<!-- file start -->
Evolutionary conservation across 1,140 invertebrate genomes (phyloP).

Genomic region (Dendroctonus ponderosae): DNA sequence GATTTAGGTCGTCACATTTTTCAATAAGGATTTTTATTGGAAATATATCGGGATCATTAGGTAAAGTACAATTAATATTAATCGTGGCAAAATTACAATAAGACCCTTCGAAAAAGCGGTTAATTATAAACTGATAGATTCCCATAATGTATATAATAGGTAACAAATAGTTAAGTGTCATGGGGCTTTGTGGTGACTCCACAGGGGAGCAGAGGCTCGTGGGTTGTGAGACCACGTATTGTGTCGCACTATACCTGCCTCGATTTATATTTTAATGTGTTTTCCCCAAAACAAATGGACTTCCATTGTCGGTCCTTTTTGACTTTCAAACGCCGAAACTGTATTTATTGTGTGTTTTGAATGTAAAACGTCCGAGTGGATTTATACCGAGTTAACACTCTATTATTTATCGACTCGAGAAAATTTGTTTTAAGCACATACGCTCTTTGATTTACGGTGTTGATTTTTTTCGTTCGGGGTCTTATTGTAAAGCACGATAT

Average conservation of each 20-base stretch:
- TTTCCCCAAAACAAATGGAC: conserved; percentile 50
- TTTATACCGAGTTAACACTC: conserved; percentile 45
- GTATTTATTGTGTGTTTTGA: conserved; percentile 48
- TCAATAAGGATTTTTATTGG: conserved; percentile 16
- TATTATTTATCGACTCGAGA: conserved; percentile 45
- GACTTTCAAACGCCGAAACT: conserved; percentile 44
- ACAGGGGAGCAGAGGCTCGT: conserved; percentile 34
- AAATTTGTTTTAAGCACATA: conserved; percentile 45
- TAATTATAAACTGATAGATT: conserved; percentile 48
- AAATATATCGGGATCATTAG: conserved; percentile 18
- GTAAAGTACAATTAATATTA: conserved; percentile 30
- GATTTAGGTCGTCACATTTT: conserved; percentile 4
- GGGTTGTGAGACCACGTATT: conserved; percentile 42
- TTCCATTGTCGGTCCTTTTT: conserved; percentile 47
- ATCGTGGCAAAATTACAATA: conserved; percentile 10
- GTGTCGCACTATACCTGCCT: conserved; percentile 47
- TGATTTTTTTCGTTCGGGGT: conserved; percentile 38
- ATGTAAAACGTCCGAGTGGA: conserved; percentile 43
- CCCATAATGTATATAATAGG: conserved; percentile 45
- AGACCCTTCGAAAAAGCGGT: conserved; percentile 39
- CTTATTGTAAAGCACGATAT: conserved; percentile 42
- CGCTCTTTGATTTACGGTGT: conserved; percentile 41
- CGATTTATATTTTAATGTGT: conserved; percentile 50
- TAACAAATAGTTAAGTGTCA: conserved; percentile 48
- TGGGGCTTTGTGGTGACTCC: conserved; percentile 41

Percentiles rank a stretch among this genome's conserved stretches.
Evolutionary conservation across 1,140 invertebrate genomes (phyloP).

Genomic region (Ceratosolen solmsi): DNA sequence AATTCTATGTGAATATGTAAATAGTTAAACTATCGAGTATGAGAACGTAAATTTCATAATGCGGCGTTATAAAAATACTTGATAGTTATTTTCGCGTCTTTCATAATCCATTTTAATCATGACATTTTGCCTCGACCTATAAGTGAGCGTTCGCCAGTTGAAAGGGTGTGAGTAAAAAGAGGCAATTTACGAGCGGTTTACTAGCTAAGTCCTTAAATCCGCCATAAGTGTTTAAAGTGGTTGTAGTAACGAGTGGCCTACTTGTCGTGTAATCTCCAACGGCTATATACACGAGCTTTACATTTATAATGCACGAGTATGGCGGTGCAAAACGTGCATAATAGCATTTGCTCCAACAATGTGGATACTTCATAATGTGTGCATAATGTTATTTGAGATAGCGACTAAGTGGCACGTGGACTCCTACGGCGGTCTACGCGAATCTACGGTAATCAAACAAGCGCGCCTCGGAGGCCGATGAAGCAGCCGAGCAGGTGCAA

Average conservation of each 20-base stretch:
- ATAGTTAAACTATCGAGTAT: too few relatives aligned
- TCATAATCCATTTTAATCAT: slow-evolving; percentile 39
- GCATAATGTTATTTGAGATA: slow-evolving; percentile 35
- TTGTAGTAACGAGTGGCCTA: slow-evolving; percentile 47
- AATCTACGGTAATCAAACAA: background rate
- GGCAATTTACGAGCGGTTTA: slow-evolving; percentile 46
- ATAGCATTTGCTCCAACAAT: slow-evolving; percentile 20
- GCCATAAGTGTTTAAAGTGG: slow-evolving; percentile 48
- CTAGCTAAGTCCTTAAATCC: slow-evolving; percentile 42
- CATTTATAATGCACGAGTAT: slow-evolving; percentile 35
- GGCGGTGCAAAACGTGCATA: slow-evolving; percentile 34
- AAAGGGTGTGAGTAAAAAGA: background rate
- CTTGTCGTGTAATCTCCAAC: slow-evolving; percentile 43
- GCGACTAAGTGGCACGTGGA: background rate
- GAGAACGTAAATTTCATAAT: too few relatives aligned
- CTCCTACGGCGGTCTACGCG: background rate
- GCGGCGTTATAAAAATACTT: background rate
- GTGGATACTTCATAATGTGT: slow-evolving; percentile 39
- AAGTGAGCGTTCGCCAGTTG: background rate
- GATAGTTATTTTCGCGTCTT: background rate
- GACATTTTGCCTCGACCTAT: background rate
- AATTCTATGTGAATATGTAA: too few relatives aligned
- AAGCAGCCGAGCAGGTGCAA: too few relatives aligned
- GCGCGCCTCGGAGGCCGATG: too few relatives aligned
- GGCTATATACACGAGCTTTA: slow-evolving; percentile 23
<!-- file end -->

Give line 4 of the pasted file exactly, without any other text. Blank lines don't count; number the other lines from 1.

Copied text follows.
- TTTCCCCAAAACAAATGGAC: conserved; percentile 50